The Federal Housing Finance Agency has announced an increase in the loan limits for loans acquired by Fannie Mae and Freddie Mac in 2017. The loan limit for a 1-unit in most of the country will be upped from $417,000 to $424,100. This is the first baseline increase since 2006. Any increase in the loan limit was put on hold until the average U.S. home price returned to its pre-decline levels. This is the first year home prices have not been below the third quarter 2007 levels.
High cost area are 150 percent of the baseline loan limit and will also experience an increase in 2017, due to the increase in the baseline limit. The loan limit for 1-unit properties in high cost areas will be $636,150.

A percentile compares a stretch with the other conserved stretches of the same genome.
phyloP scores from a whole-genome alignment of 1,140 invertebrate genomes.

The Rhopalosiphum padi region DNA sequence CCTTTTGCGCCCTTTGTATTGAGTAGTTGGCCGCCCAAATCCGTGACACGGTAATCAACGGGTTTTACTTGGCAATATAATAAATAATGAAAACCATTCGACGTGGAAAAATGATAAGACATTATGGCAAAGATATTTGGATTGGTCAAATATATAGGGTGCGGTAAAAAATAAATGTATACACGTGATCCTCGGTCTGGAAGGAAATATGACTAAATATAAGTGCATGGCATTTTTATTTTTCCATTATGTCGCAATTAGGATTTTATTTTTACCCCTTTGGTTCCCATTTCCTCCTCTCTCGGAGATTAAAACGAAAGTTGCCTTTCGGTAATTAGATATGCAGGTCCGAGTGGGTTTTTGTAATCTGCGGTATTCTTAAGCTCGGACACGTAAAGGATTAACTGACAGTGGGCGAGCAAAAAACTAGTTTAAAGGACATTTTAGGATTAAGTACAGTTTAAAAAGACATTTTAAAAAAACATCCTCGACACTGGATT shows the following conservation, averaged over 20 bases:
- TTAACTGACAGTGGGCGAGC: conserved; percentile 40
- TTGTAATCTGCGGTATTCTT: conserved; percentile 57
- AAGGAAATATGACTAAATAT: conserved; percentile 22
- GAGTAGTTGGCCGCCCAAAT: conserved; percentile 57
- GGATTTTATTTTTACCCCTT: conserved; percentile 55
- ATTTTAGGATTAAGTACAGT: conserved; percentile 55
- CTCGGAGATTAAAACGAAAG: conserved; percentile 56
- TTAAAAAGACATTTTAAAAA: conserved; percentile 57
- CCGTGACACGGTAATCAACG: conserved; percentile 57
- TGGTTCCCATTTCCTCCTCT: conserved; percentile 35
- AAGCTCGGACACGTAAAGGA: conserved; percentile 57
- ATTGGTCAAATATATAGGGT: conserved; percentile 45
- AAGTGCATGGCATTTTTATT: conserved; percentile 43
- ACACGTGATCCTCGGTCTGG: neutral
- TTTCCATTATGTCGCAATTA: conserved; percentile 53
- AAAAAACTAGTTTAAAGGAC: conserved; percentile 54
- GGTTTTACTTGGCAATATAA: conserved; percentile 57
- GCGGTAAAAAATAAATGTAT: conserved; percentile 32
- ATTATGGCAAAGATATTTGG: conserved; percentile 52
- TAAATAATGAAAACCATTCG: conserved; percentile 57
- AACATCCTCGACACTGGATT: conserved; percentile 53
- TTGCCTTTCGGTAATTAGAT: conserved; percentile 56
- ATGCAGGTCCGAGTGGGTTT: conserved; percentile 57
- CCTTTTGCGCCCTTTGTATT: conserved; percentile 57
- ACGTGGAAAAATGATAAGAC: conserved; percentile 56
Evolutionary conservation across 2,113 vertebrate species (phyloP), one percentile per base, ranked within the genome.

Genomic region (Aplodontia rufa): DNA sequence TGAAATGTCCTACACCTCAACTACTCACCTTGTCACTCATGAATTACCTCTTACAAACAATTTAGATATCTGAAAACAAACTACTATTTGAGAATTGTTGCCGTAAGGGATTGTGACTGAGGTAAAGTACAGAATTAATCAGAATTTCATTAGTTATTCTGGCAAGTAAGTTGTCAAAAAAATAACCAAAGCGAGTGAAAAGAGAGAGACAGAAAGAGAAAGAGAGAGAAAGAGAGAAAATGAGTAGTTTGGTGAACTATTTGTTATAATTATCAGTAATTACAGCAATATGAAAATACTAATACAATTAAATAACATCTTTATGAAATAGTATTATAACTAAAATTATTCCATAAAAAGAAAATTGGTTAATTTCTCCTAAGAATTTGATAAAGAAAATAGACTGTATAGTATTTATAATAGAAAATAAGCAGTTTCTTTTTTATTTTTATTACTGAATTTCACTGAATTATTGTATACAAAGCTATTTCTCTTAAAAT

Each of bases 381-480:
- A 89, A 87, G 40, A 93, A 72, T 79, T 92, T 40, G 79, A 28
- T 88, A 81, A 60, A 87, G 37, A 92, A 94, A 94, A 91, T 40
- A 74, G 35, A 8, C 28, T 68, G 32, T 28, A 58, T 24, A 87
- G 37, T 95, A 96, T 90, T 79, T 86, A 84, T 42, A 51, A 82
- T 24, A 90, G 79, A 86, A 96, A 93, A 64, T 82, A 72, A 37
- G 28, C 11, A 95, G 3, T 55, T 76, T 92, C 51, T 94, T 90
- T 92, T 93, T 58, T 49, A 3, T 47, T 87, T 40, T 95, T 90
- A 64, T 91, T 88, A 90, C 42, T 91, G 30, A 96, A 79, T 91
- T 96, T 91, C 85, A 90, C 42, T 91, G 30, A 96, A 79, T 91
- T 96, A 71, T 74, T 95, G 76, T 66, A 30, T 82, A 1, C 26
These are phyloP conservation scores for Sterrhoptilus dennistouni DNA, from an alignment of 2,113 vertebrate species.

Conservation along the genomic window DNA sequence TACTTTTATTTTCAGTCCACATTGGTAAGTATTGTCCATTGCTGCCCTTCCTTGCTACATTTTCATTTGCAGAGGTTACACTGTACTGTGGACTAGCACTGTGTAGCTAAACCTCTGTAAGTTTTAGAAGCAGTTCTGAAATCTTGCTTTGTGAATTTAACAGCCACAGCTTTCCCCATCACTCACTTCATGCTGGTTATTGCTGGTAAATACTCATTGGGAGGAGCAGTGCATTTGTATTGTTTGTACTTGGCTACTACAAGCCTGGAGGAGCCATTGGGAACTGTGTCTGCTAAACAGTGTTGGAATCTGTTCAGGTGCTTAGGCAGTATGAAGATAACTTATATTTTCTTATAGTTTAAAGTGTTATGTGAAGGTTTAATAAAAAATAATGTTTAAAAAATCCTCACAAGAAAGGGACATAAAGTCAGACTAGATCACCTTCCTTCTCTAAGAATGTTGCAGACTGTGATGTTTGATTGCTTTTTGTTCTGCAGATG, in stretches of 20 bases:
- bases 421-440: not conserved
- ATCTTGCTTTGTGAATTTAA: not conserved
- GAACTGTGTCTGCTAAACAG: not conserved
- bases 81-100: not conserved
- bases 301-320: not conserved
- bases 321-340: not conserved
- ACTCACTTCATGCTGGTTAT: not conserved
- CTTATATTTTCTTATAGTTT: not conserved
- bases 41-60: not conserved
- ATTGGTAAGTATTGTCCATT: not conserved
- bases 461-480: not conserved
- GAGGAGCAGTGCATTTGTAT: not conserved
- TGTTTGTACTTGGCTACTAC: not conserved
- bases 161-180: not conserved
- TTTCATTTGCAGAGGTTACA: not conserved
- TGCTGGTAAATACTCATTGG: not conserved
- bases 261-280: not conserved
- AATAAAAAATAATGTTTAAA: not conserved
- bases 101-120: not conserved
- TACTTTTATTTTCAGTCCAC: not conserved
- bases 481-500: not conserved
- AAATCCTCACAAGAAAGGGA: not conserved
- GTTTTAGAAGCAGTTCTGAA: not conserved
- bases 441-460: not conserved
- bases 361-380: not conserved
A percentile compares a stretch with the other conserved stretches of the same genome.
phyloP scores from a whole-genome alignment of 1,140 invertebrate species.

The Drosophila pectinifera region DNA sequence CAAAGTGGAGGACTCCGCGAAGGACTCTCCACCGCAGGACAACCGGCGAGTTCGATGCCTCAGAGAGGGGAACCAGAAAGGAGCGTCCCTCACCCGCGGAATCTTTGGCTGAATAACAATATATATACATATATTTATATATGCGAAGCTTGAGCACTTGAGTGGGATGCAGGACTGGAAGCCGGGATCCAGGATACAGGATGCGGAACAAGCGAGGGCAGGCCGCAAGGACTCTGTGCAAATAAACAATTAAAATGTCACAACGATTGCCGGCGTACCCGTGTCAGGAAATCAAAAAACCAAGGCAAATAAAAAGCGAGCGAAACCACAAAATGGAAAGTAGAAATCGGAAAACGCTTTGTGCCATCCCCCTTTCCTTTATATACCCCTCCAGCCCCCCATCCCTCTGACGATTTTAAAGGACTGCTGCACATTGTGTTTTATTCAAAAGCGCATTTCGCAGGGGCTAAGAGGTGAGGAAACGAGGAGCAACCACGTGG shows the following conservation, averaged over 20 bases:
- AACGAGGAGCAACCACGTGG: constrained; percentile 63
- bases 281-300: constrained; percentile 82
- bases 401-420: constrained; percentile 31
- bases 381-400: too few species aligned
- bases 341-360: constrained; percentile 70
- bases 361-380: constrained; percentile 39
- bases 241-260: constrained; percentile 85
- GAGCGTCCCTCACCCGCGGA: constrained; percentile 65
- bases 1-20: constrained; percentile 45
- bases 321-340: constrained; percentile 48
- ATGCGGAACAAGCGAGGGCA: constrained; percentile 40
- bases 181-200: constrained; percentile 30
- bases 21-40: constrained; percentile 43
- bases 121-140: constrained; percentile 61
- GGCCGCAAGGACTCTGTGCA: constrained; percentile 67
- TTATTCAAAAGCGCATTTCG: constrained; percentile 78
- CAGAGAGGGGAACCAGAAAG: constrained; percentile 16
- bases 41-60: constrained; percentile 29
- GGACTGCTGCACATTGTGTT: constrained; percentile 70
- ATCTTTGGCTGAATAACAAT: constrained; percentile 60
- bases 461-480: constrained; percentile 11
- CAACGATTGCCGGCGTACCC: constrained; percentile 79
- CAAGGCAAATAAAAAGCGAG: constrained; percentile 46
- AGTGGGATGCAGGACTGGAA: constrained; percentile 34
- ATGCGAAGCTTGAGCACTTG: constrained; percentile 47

Alaska, Hawaii, Virgin Islands, and Guam have different calculations and will be experiencing increases as well, with the baseline limit of $636,150.
The full list of loan limits by county can be found at the here.
VA and FHA have also announced their loan limits for 2017 aligning with the increased conforming loan limits announced by FHFA and the GSEs with last week.
FHA released Mortgagee Letter 2016-20 stating increased loan limits for case numbers assigned on or after the 1st of the year. Low cost areas are set at 65 percent of the national conforming limit. High cost areas are set at 150 percent of the national conforming limit. Along with the loan limit updates, there were also four renamed counties/MSAs.
VA released Circular 26-16-36 with their announcement that loan limits will be based off the maximum guaranty amount, as it has been in the past. When determining the amount of the guaranty, lenders are to use only the one-unit limit according to the Federal Housing Finance Agency (FHFA) table.